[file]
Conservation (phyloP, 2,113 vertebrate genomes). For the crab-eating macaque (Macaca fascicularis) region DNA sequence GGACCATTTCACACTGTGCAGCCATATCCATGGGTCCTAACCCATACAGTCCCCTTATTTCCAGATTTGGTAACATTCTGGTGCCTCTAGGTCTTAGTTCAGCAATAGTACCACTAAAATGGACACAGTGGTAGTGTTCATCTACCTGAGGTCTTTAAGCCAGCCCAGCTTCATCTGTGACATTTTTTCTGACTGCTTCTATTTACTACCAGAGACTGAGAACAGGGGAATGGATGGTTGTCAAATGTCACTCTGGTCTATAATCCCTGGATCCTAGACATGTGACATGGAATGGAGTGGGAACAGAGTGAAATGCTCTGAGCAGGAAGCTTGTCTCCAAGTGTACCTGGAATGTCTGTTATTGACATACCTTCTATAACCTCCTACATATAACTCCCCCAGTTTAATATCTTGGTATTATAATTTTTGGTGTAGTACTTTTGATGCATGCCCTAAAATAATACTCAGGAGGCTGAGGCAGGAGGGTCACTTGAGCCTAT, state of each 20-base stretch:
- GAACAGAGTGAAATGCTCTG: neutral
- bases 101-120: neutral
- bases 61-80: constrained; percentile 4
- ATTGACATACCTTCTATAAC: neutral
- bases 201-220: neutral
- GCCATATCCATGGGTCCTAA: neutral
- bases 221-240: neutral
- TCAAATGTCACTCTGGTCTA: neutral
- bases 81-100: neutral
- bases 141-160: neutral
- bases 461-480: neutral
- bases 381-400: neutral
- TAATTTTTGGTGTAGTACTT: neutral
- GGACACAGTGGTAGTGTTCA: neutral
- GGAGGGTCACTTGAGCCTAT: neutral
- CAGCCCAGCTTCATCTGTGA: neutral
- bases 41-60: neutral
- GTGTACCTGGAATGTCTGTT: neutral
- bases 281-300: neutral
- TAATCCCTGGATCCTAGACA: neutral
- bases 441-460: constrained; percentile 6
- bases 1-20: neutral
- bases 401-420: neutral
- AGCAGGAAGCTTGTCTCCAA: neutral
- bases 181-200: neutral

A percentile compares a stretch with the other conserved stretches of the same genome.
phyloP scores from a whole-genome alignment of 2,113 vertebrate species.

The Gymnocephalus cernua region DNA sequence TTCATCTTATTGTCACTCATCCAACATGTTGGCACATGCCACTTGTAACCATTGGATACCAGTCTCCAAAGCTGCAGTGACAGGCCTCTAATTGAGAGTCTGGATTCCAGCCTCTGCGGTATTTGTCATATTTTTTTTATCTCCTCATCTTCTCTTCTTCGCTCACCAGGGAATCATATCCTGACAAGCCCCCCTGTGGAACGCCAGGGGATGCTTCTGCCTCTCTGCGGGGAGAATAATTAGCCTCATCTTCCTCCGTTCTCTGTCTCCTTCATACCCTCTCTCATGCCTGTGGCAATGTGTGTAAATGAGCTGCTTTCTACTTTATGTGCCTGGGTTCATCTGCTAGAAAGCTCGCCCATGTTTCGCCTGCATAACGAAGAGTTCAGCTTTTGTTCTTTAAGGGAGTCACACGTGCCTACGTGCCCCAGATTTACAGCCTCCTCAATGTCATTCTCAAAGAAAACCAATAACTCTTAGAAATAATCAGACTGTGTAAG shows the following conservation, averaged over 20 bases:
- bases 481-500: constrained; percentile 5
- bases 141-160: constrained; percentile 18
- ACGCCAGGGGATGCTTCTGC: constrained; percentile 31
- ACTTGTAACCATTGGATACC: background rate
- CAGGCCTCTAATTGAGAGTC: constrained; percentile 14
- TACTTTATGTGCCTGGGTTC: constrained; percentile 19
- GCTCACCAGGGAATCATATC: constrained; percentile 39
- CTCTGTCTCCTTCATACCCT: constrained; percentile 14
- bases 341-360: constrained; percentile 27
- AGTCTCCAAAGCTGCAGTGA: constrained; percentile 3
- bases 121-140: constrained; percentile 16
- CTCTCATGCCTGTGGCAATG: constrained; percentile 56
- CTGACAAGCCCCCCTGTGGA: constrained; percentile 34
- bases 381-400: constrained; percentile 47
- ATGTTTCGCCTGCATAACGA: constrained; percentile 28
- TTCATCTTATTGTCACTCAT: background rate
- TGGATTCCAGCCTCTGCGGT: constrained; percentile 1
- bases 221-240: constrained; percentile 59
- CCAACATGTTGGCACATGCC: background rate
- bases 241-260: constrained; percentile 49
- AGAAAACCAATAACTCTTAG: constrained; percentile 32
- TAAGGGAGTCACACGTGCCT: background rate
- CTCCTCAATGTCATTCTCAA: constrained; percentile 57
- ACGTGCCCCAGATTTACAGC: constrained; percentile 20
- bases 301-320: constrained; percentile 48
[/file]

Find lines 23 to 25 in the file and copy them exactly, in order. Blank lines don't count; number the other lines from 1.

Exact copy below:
- bases 1-20: neutral
- bases 401-420: neutral
- AGCAGGAAGCTTGTCTCCAA: neutral